Ailanthus altissima (Mill.) Swingle, tree-of-heaven, is an invasive species native to Asia. It first was introduced into the United States in the 1700s and now is distributed throughout much of North America. Mechanical and chemical controls are current suppression tactics, however, implementation is costly. A weevil, Eucryptorrhynchus brandti (Harold), was identified in China and imported for quarantine testing in 2004 as a potential biological control agent. Host specificity tests on adult feeding, larval development, and oviposition of this weevil were conducted from 2007 to 2011 on A. altissima and 29 nontarget species. Eucryptorrhynchus brandti adults fed significantly more on A. altissima foliage when compared with all test species. Range of means for feeding on A. altissima was 32.5–106.5 mm2/adult/d. In no-choice tests, Simarouba glauca DC, Leitneria floridana Chapm., and Citrus limon (L.) Burm. F., had feeding rates of only 10, 49, and 10%, respectively, compared with the level of feeding on A. altissima. The mean range of adult feeding by E. brandti on all other test species was <7% of feeding on A. altissima (0.0–3.3 ± 5.0 mm2/adult/d). In the no-choice larval inoculation tests, larval development only occurred in two of 10 L. floridana seedlings compared with seven of 10 A. altissima seedlings. In the no-choice oviposition tests, oviposition and subsequent larval development did not occur in L. floridiana, whereas all seven A. altissima seedlings supported oviposition and subsequent larval development. The weevil did not appear to be a threat to L. floridana or any other nontarget species tested. Therefore, we conclude that Eucryptorrhynchus brandti is highly host specific to A. altissima.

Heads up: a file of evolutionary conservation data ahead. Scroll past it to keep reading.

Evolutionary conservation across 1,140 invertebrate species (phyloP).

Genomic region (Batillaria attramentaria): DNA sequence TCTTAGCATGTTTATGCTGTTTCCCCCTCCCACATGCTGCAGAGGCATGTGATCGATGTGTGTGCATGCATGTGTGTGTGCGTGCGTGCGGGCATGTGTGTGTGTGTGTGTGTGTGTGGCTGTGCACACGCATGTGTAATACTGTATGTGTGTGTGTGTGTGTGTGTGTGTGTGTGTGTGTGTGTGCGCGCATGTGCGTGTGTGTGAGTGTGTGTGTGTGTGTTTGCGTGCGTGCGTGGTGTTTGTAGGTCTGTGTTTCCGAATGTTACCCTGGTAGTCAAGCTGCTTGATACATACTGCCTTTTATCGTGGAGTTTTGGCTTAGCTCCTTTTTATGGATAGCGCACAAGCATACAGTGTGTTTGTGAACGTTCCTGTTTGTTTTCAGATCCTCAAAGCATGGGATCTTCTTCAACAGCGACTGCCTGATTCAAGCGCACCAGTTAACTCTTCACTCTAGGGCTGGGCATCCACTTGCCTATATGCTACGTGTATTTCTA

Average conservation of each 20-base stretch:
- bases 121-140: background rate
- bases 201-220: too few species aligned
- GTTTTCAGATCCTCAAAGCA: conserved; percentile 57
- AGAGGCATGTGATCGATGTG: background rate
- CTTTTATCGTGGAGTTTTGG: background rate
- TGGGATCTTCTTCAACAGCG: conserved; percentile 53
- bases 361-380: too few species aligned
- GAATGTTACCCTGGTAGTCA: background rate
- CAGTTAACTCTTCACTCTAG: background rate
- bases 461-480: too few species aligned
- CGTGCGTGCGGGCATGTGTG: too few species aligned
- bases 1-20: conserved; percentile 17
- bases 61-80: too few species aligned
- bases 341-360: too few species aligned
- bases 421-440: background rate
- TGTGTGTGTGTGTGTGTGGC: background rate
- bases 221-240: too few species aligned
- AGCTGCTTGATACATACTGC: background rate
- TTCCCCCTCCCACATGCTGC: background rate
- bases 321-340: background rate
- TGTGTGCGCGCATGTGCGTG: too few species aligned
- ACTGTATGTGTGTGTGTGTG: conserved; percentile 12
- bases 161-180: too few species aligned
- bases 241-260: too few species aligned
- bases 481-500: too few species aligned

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Vol. 41 • No. 1